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Friday, February 17, 2012

Fun Grammar Rules 1


GET READY:

Do you think grammar is "fun"? Most people don't. (I hope you'll find this lesson fun!)

READ THIS:

Read these "Grammar Rules" and try to find out what's wrong with each one.

1. Make sure each pronoun agrees with their antecedent.
2. Just between you and I, the case of pronoun is important.
3. Verbs has to agree in number with their subjects.
4. Don't use no double negatives.
5. A writer must be not shift your point of view.
6. About sentence fragments.
7. Don't use run-on sentences you got to punctuate them.
8. In letters essays and reports use commas to separate items in series.
9. Reserve the apostrophe for it's proper use and omit it when its not needed.
10. Don't abbrev.

ANSWERS:

1. PROBLEM: When a pronoun refers to something earlier in the sentence (its "antecedent." It must match in number (singular or plural=one or many) and person (first=I, we; second=you, you; third=he, she, it, they). In the example, "each pronoun" is singular but "their" is plural.
CORRECT FORM: Make sure each pronoun agrees with its antecedent.
2. PROBLEM: There are several cases for pronouns, including subject (I, you, he, she, etc.), object (me, you, him, her, etc.), and possessive (mine, yours, his, hers). In the sentence, since the pronouns are the object of the preposition "between," they should be "you" and "me."
CORRECT FORM: Just between you and me, the case of pronoun is important.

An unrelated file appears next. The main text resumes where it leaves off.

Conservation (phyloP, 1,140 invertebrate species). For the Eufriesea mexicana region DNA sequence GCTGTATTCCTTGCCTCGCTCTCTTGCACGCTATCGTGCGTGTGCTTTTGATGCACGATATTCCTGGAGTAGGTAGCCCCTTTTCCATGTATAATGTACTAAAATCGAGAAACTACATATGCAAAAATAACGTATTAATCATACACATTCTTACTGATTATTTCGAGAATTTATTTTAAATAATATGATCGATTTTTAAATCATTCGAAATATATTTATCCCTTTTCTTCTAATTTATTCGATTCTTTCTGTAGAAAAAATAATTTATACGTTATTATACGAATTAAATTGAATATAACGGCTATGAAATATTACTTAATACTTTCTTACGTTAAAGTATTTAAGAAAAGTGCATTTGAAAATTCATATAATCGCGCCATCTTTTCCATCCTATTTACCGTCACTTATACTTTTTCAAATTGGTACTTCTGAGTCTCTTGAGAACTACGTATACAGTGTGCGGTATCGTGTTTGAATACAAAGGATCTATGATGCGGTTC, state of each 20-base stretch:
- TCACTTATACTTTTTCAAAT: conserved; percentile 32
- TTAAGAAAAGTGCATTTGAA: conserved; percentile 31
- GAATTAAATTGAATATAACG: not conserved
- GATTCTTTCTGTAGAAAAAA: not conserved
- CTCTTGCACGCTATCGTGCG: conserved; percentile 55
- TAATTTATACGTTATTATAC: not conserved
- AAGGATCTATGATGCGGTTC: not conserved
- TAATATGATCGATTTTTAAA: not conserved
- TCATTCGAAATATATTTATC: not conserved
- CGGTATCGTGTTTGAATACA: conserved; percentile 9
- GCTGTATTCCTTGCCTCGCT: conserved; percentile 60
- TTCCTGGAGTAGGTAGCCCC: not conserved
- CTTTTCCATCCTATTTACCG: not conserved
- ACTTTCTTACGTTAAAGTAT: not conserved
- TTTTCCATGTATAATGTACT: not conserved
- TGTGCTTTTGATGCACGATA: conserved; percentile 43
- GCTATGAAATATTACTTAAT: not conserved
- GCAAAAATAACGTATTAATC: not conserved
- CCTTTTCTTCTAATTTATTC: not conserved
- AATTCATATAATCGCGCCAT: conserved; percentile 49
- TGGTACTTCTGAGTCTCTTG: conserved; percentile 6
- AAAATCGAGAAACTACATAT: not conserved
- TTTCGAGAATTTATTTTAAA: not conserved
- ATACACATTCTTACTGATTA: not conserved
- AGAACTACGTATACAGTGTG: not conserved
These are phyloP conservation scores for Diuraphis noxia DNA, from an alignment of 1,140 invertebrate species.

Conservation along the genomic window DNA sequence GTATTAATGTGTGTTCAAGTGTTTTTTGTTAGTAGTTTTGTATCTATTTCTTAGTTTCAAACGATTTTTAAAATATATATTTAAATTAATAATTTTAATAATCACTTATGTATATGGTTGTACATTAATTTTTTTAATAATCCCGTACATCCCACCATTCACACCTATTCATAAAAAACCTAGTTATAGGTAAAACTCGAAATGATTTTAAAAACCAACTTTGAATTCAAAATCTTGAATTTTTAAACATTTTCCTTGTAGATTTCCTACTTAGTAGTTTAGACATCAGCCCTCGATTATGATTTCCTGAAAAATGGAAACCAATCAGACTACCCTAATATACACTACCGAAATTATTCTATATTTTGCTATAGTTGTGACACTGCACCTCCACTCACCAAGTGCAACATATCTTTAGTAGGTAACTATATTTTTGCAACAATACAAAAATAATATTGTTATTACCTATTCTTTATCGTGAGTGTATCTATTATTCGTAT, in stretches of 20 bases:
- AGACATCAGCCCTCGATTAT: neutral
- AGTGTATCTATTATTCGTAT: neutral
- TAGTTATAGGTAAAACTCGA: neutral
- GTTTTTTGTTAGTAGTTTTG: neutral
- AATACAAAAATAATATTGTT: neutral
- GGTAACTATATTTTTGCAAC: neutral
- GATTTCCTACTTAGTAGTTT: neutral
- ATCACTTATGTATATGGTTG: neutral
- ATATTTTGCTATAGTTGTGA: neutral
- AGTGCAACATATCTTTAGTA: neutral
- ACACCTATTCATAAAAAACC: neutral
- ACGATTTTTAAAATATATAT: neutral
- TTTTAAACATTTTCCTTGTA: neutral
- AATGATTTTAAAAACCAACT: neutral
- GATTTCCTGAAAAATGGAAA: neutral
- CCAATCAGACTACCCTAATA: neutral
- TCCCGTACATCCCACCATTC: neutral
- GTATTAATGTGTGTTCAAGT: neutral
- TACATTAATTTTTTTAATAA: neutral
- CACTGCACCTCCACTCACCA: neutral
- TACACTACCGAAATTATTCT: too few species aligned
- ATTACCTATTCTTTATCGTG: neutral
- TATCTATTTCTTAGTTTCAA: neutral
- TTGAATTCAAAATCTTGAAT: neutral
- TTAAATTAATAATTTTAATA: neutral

3. PROBLEM: Another singular/plural problem. "Verb has" but "verbs have."
CORRECT FORM: Verbs have to agree in number with their subjects.
4. PROBLEM: Saying "no" or "not" twice in a sentence is generally wrong, but some teachers now find it acceptable in some cases.
CORRECT FORM: Don't use any double negatives. OR Use no double bnegatives.
5. PROBLEM: "Point of view is often called "person," as in "first person," "second person," and so on. The sentence below shifts from third ("a writer") to second "you").
CORRECT FORM: A writer must be not shift his or her point of view.
6. PROBLEM: Proper sentences must have a subject and a predicate. The sentence below has no verb (and furthermore is a prepositional phrase, which cannot stand alone).
CORRECT FORM: Be careful about sentence fragments. (There are other ways to fix this, too.)
7. PROBLEM: When a complete sentence (subject and predicate) is finished, we must isolate it either with punctuation (see 1), a conjunctions (see 2), or other ways. Also, the sentence uses "got" instead of "have."
CORRECT FORM: 1a. Don't use run-on sentences. You have to punctuate them. 1b. Don't use run-on sentences; you have to punctuate them. 2. Don't use run-on sentences, because you have to punctuate them.
8. PROBLEM: Read the corrected sentence to understand the rule.
CORRECT FORM: In letters, essays, and reports, use commas to separate items in series.
9. PROBLEM: "Its" is a possessive; "it's" is a contraction for "it is." This is a common mistake.
CORRECT FORM: Reserve the apostrophe for its proper use and omit it when it's not needed.
10. PROBLEM: Some abbreviations are acceptable in formal writing "p.m." "e.g." "etc." for instance). Others are not, like "abbrev."
CORRECT FORM: Don't abbreviate.

QUESTION FOR DISCUSSION OR WRITING:

Try to think of more examples of "wrong" use of the rules above; then write some correct sentences. For example:

#4 (wrong): "I don't see no reason I should go."
#4 (right): "I don't see any reason I should go."

#9 (wrong): "Theyre going to leave soon."
#9 (right): "They're going to leave soon."

This lesson is ©2012 by James Baquet. You may share this work freely. Teachers may use it in the classroom, as long as students are told the source (URL). You may not publish this material or sell it. Please write to me if you have any questions about "fair use."

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